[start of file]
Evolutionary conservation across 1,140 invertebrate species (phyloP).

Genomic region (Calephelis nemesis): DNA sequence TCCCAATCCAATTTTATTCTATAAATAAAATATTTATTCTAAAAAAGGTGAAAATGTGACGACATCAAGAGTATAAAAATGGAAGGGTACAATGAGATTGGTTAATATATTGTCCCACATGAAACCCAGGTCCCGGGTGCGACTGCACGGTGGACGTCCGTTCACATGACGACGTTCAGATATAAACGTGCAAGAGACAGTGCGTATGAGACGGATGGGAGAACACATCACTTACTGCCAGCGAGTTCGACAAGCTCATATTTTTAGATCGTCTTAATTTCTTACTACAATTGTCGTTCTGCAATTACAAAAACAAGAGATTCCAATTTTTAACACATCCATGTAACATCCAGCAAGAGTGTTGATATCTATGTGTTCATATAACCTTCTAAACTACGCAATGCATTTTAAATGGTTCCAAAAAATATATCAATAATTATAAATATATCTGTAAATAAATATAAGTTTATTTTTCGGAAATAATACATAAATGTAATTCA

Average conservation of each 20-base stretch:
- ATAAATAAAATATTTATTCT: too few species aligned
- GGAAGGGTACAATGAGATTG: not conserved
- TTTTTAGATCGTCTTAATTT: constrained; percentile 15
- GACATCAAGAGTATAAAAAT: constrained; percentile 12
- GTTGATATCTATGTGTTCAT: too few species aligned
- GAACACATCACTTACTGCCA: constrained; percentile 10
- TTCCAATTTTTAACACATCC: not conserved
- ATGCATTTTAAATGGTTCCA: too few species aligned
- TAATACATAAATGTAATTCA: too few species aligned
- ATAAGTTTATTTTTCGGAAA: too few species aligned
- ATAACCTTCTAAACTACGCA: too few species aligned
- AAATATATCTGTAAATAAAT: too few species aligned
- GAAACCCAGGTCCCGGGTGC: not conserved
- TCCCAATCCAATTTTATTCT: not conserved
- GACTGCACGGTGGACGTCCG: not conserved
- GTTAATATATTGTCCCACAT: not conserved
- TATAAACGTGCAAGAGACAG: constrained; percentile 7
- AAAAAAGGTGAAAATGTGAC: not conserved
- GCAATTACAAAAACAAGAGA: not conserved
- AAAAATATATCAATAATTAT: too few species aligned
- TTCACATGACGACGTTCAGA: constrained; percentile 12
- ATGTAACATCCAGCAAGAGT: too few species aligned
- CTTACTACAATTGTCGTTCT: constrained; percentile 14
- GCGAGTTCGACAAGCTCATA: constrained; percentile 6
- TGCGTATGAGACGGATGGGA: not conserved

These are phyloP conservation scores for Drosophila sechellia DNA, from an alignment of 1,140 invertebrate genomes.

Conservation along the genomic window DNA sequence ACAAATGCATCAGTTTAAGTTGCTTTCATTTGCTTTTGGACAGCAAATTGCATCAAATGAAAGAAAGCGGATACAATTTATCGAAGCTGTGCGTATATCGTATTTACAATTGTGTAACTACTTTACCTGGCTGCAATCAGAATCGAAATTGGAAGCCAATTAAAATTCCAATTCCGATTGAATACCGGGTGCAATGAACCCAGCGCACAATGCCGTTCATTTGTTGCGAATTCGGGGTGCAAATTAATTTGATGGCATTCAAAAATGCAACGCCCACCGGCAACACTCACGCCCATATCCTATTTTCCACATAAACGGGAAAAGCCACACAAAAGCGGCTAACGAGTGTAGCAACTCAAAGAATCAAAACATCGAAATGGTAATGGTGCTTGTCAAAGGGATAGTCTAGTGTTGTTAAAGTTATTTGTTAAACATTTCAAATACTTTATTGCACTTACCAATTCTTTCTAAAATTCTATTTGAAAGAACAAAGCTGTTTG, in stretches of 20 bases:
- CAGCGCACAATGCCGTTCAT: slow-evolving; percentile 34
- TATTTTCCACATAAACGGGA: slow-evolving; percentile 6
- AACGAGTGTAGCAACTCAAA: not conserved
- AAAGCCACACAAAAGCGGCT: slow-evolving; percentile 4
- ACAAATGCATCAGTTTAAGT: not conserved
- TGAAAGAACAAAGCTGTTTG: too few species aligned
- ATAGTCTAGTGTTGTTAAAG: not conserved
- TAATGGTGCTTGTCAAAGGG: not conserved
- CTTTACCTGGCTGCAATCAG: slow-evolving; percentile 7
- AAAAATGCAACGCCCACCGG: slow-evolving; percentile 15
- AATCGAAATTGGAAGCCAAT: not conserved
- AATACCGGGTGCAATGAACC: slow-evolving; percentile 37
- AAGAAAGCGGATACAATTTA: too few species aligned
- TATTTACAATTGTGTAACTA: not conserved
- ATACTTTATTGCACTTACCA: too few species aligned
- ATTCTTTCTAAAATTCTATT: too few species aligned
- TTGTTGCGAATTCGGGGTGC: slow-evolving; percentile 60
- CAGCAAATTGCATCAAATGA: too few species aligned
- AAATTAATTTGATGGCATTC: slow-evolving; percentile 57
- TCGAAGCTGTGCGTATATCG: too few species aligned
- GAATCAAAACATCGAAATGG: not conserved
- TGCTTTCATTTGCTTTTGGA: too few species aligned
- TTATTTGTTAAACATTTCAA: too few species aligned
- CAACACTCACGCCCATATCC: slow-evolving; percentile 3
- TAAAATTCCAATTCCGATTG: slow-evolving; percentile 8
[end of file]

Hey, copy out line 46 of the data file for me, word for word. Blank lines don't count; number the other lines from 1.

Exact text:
- ATTCTTTCTAAAATTCTATT: too few species aligned